Pakistan court summons PM to appear over Zardari corruption cases

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August 8, 2012

ISLAMABAD: Pakistan Prime Minister Raja Pervez Ashraf was ordered on Wednesday to appear before the Supreme Court this month over his failure to comply with orders to reopen corruption cases against President Asif Ali Zardari.

August 8, 2012

ISLAMABAD: Pakistan Prime Minister Raja Pervez Ashraf was ordered on Wednesday to appear before the Supreme Court this month over his failure to comply with orders to reopen corruption cases against President Asif Ali Zardari.

Pakistan's Prime Minister Raja Pervez Ashraf waves to his supporters in Islamabad, Pakistan

The move, another twist in a long-running standoff between the government and the judiciary, could lead to further political instability in Pakistan.

Two months ago, Ashraf's predecessor, Yusuf Raza Gilani, was found guilty of contempt over the same issue and disqualified from holding the post of prime minister.

A five-judge bench headed by Justice Asif Saeed Khosa issued the show cause notice under Article 204 of the Constitution, which relates to contempt of court, and observed that the premier should comply with the court's repeated orders and approach Swiss authorities to reopen the cases against the President.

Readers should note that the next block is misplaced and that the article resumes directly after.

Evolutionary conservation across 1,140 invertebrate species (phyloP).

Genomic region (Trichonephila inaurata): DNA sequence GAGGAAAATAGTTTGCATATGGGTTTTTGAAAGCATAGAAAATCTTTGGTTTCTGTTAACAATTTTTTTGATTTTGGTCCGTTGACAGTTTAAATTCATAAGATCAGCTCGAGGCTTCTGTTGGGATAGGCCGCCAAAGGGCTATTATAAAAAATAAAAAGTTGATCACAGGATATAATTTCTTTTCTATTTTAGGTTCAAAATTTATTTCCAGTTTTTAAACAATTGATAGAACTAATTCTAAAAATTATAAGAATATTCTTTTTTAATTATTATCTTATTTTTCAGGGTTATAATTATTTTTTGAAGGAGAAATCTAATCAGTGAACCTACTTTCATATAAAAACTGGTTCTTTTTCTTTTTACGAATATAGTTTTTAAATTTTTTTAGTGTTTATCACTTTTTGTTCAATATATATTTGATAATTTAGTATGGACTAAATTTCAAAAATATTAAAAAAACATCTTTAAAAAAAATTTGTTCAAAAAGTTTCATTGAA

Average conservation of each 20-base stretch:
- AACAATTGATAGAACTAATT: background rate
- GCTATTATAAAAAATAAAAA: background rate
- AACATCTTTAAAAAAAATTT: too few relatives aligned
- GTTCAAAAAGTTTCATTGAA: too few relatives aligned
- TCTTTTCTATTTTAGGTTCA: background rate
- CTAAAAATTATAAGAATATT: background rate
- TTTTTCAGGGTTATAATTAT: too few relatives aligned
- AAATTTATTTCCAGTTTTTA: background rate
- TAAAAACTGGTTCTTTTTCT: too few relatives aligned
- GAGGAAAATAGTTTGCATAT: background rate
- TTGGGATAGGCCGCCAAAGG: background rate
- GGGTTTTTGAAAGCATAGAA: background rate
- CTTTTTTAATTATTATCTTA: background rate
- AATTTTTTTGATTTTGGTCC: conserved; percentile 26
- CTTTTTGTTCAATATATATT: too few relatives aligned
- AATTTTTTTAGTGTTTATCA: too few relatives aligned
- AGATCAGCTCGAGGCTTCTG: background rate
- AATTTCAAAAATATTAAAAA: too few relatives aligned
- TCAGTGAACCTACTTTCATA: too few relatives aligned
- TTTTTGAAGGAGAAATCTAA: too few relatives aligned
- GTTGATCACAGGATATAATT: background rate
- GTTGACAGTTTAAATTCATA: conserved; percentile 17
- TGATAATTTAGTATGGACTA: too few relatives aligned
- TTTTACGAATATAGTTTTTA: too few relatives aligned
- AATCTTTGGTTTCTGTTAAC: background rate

“We hereby issue a notice to Prime Minister Raja Pervez Ashraf … to show cause why he may not be proceeded against for committing contempt,” the court said.

“He shall appear in person on the next date of hearing.”

Justice Khosa remarked that it would be good if there is progress in the matter by the next hearing on August 27 or else the apex court would take action on its own.

The court adjourned proceedings until August 27.

The bench noted that the government had persistently and deliberately ignored its order to revive the graft cases.

The summons could lead to Ashraf being formally charged with contempt and disqualified, dealing another blow to the ruling Pakistan People's Party (PPP).

But the move is unlikely to lead to the collapse of the coalition government because it has a comfortable majority in parliament to elect another prime minister.

Thousands of corruption cases were thrown out in 2007 by an amnesty law passed under former military president Pervez Musharraf, paving the way for a return to civilian rule.

Two years later, the Supreme Court ruled that agreement illegal, and ordered the reopening of money laundering cases against Zardari that involved Swiss bank accounts.


Courtesy: TI

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